Of the six kits, the team found that Qiagen and Norgen's spin column tools recovered the highest amount of DNA across a range of base pair lengths.
The two companies have signed a collaboration agreement to provide Promega's microsatellite instability testing technology for immuno-oncology.
Promega's technology will be part of a larger portfolio of research products aimed at supporting oncology drug and clinical trial development.
Promega would first seek clearance for an assay that detects dMMR in colorectal cancer patients, and could seek a far broader clearance in the long term.
The test, which is currently for research use only, uses fluorescent multiplex PCR to co-amplify seven markers for analysis of the MSI-high phenotype.
The firm's target market for the instruments will include existing customers in the forensics and food testing spaces.
The Thermo Fisher subsidiary is not liable to Promega in the US for selling infringing forensic DNA kits in Europe, containing US-manufactured Taq polymerase.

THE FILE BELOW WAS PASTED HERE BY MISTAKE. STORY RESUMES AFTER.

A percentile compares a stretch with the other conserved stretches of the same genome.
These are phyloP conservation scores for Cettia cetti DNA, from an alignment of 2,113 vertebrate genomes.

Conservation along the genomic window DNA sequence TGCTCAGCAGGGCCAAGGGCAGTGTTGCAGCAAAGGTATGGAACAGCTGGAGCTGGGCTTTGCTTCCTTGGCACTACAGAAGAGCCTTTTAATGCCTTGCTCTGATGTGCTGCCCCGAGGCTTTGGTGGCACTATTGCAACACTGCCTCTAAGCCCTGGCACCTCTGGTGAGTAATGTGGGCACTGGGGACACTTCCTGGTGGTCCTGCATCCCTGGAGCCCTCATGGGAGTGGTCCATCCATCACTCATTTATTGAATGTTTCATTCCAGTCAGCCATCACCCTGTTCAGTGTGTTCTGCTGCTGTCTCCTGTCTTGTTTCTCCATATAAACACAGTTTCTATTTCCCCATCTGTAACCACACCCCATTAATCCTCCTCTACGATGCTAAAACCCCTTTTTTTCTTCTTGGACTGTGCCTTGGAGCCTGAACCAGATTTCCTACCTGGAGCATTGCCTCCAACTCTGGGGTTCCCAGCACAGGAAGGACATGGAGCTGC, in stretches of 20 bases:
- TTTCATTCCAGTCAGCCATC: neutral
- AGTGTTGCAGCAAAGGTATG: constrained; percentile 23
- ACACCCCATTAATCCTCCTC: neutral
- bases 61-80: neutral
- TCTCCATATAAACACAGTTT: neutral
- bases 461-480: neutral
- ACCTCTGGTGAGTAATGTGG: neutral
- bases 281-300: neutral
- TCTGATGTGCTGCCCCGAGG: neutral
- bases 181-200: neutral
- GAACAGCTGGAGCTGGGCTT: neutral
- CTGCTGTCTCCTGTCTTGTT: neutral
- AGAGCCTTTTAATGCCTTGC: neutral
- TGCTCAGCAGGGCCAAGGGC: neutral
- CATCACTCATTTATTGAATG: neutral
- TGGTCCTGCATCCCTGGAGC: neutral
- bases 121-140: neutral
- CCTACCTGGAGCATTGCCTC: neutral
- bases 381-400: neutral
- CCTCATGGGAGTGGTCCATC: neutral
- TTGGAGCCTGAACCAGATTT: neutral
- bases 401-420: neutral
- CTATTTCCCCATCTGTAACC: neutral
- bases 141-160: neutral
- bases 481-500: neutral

The case is being framed as either upholding a strong patent regime or dealing a blow to US-based manufacturing as part of the global supply chain.
Genovis had sued Promega for allegedly infringing a patent related to technology for characterizing therapeutic antibody candidates using LC-MS.
The New York Times and ProPublica look into the close relationship between a startup and Memorial Sloan Kettering Cancer Center.
Yahoo News reports millions of dollars are being transferred from NIH, CDC, and other programs to pay for the housing of detained undocumented immigrant children.
In Science this week: in vitro generation of human reproductive cells, and more.
Researchers gave a handful of octopuses MDMA to find that they too act more social on the drug, Gizmodo reports.